The Pretorien 35 is a French built cruiser-racer from the drawing board of the UK firm Holman & Pye that made its introduction in 1979 and has since been quietly attaining cult status. The trademarks of this classic include huge stowage, capacious accommodations, and seaworthiness all wrapped up with a build quality that rivals that of some of the finest production boats in the world. All in all, the Pretorien 35 today is an excellent example of a go-anywhere cruiser offering excellent value for money.
Built by Chantier Henri Wauquiez in Mouvaux, France, a total of 212 boats were produced between 1970-1986. Many were exported to the United States, so exampled can be found on both sides of the Atlantic.
The boat feels distinctly British, but perhaps this is not so surprising given that Wauquiez, admired English boats and in particular the designs of Kim Holman. He had purchased his first boat in 1964, the English-built and Holman-designed Elizabethan 29, loving her sheerline and her tracking on open water. This lead to his first foray into the boating business by fitting out Elizabethans for the French market.
It was a time when the IOR rule was making a large impact on cruising designs – a high aspect ratio rig, large foresails, small mainsails, and a hull with pinched ends and a wide beam carried aft. The entry is raked while a reverse transom helps deliver a long waterline length of 30’ 4”. The fin keel draws a healthy 6 feet while her large skeg-hung rudder is mounted well aft providing great steering control. Of note is a ballast to displacement ratio of 46%, this is a stiff and powerful boat.
This era of Wauquiez boats were sometimes called French Swans, they are great looking boats with a low slung wedge deck that flows beautifully into her lines. The Pretorien 35’s popularity was no doubt aided by Hal Roth who circumnavigated in Whisper with his wife Margaret well documented in his book How to Sail Around the World.
The quality of construction of the Pretorien 35 is among the highest found on any production boat and is undoubtedly for ocean sailing. The solid fiberglass hull features six full-length stringers which longitudinally still the boat, they encapsulate the bulkheads which themselves are tabbed into the hull with 18 oz cloth, used for better resin saturation. The overall fiberglass work is very tidy but note that she was built in the days before vinylester resins were used, so osmotic blistering is commonly found below the waterline. This is just cosmetic so unless you’re planning to keep one for a long time, it’s not usually worth repairing.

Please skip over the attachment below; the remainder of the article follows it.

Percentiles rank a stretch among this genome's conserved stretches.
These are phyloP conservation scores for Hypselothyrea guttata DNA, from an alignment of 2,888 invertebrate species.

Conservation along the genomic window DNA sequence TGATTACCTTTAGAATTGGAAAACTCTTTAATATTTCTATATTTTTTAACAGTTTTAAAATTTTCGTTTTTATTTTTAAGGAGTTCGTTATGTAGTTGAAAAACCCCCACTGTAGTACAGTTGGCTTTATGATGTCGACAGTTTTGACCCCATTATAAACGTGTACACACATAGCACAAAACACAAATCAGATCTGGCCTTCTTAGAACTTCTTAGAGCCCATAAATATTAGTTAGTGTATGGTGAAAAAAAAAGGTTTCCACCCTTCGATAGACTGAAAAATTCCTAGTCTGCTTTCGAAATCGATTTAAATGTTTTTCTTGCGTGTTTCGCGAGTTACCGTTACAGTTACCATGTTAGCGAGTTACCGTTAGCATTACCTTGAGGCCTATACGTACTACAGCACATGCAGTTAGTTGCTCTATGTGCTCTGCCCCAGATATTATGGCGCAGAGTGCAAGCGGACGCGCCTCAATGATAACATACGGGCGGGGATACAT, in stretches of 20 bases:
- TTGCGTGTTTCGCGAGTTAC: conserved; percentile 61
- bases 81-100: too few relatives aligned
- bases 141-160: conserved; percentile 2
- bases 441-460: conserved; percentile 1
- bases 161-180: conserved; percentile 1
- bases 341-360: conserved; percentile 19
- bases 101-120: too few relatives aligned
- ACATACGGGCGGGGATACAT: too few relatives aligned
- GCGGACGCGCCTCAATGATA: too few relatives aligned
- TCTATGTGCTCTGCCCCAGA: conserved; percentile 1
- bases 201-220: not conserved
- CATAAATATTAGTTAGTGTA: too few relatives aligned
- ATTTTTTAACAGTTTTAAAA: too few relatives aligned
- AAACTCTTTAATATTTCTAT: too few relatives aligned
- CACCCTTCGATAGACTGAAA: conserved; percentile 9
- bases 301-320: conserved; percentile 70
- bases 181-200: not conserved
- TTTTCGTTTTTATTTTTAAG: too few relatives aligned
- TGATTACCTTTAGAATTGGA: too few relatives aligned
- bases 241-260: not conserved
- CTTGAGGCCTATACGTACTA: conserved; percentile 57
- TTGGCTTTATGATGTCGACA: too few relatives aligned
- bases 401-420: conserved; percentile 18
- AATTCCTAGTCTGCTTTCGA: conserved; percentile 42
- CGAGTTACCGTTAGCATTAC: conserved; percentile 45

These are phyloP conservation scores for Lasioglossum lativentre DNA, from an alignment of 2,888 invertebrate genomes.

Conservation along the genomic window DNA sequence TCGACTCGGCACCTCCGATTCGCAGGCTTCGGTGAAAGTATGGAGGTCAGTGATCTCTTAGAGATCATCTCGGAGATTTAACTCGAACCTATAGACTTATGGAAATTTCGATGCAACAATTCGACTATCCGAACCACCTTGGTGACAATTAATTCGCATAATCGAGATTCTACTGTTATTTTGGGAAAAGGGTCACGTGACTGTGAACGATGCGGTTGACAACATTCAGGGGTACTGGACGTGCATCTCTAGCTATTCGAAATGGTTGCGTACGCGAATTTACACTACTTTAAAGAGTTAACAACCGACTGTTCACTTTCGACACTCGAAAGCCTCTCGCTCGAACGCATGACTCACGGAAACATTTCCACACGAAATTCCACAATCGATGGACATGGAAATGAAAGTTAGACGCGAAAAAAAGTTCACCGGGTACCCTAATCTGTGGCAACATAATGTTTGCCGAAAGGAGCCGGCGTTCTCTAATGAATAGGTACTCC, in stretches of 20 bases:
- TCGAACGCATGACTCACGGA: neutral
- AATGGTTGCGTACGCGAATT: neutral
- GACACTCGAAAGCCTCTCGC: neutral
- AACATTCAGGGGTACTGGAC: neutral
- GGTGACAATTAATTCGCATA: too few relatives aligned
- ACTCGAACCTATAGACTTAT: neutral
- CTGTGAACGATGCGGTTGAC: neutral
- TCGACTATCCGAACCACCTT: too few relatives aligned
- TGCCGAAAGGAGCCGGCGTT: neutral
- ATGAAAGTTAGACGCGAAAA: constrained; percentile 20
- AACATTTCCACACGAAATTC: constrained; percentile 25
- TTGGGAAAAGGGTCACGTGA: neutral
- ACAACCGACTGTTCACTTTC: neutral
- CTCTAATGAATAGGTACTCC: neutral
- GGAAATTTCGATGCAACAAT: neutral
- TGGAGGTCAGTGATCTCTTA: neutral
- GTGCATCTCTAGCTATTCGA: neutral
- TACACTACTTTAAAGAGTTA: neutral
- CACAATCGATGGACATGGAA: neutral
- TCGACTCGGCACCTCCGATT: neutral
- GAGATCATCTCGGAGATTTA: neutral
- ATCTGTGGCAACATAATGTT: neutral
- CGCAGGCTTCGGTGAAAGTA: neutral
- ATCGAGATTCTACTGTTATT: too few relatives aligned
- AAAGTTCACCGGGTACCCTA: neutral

The deck is balsa cored, with solid fiberglass in regions where through deck fittings were mounted. The deck joint, on an inward flange, is both through-bolted and glassed over. The external ballast keel is mounted on a deep keel stub with 3/4″ stainless-steel bolts.
Helped by her beamy sections, the Pretorien’s interior feels very spacious and compares well to those found in more modern boats. The layout is no nonsense, with a roomy v-berth forward, followed by a head and hanging locker section. The saloon is large with two settees either side of the dinette. Further aft is a spacious galley to starboard with double sinks close to the boat’s centerline, but some will find their depth a tad shallow when the yacht is well healed. Opposite the galley on port is a nav station. There’s a small separate stateroom to the aft on port side which features a smallish double berth. A great deal of storage is found throughout the boat and the joiner work is excellent. Ventilation on the other hand has been found lacking and some owners have installed extra ports and cabin fans.
She’s well balanced and easy to steer. In wind speeds of less than eight knots she’s definitely sluggish. She starts to shine in moderate breezes and when the wind really picks up, her capability to hold onto sail when other boats reef, helps her sail like a much larger yacht. Owners report the boat possesses enough tracking stability to fly spinnakers in high winds without any tendancy to broach which was common for boats of IOR design. Beating to windward you can count on sailing relatively narrow angles of 40 degrees or better.
Hal Roth documents the Pretorien 35’s ability to log 150+ mile days offshore – that’s a very fair number for any cruising sailboat. Through the years she has garnered a reputation for being stable, dry and seakindly. These are all very desirable qualities for offshore passagemaking.
Teak decks that were optional on Pretoriens were too thin and many are worn after a few rounds of refinishing, exposing fasteners and flaking caulk. Typically redecking is a large and expensive job, so either look for ones without teak or ones that have had this job completed.
Most Pretoriens have saildrives fitted, in these models closely inspect the drive, particularly the through-hull seal and signs of corrosion in the aluminum.
Pretoriens were built in the days of polyester resin, so keep an eye out for osmotic blistering below the waterline, particularly in earlier models. Note these are only cosmetic but will have impact on the price.
On some boats the headstay fitting installed ex-factory was supported under the deck with only washers instead of a backing plate. Check and remedy as necessary.
The original 23 hp engine found on some boats may be a bit small; the optional 28 hp engine is preferable.